The story was this: In Cuba, factory workers receive genuine cigars as part of their salary and rather than smoke them, they collect and sell them to dealers who smuggle them out of the country (to SPAIN!) And pass them to Cody's characters, who then sells them in seedy bars.
I'm sure the dealer told the story much better than I did because it hit all the right notes to fool my friend, who, despite my concerns, proceeded to light one every day until I decided to dig deeper.
One Sunday afternoon, I resolved to learn more about fake cigars, watching dozens of videos and reading hundreds of pages before taking one of his cigars and breaking it open to see if the contents were like shrapnel (an easy tell for a poorly made fake) or were long tobacco leaves as expected in the genuine article (and in better fakes). My first gambit failed to reveal anything since the leaves were as long as they would be in a true Cohiba, but in doing so, I removed the paper band, which - in the absence of a box - is intended to be one of the main markers of authenticity.
High-end Cuban brands put a lot of time and money into developing these paper bands, so - like any form of currency - they would be extremely expensive to fake precisely. On that Cohiba band, I found multiple indicators that did not match the genuine paper band I found online and naturally. Any variation would mean these bargain burners must be an imitation, and having found several errors in design, surely my friend would finally concede he'd bought a bag of garbage?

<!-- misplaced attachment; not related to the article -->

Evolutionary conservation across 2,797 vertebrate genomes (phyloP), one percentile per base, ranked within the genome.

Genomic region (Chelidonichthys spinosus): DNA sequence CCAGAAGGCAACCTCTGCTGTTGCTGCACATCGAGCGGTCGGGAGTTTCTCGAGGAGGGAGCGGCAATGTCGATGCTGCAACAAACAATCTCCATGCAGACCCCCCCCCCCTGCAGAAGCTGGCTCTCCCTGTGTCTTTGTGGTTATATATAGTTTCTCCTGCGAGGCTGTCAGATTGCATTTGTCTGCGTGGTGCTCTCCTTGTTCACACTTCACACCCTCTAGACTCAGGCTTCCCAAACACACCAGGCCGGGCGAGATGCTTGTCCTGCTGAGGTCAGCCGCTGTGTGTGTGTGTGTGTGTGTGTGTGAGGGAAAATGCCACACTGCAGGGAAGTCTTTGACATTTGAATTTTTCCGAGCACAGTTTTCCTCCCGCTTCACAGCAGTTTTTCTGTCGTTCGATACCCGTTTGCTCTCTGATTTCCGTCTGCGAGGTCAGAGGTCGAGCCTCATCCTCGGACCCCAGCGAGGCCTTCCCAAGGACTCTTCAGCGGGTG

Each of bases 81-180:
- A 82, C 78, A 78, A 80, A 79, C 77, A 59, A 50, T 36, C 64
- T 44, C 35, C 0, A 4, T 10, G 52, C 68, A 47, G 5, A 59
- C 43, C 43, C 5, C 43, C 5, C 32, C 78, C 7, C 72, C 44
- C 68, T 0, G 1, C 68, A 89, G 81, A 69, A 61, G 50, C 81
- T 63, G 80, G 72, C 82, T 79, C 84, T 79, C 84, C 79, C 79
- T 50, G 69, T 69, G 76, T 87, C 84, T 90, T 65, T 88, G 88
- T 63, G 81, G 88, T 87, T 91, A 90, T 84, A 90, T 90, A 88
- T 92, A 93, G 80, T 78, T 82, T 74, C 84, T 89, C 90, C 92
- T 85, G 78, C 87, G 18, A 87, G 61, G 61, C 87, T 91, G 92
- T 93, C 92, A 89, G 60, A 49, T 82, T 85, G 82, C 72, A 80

Well, no. Wishful thinking is a strong opponent in a battle. After smoking the first batch, he called his backroom tobacconist for more and other friends even wanted in on the deal, but when he told 'his dealer' that an associate (me) was suspicious of the band, his immediate response was that free cigars given to factory workers are never banded so they put fake ones on somewhere between the factory and that bar in Madrid. Boom!
His bullshit story worked, and damn, if my friend didn't try to buy more, but after that conversation about potential fakes, his stogie salesman stopped responding to phone calls, and they never did meet for that second batch.
What Does This Teach Us?
No matter how obvious something may be fake or flawed, our wish for it to be true can defeat all attempts to convince us otherwise. This friend of mine is remarkably intelligent, a genuine genius in his field, yet is as vulnerable to wishful thinking and psychology as anyone.
In the end, I was able to prove the cigars were fake, not with the poorly packed leaves or the counterfeit paper band but with some simple arithmetic. At seven euros a cigar, how much does the factory worker sell them for, and how much does it cost to transport them?
Assuming they are shipped or smuggled in a suitcase, someone has to be paid for that, so how much of that seven euros is gone before the seller in Madrid gets them and even if only half goes to the rest of the chain, why on Earth would he sell an eighty dollar cigar for just three Euros profit when - if genuine - he's been giving customers a bargain at twenty or thirty of fifty dollars each?
That seemed to do the trick, but as the truth dawned on my friend, he continued to tell me the cigars were still good for the price and that no one who smoked them could tell the difference, seemingly unconcerned about the sanitary conditions these fakes might be rolled in or any chemicals used to emulate that Cuban quality and flavour!
Next time, you may be looking at an opportunity (or a playing system) through a veil of what you want to be true; stop, step back and take a hard look at the real numbers, or you might be burning more than cheap tobacco.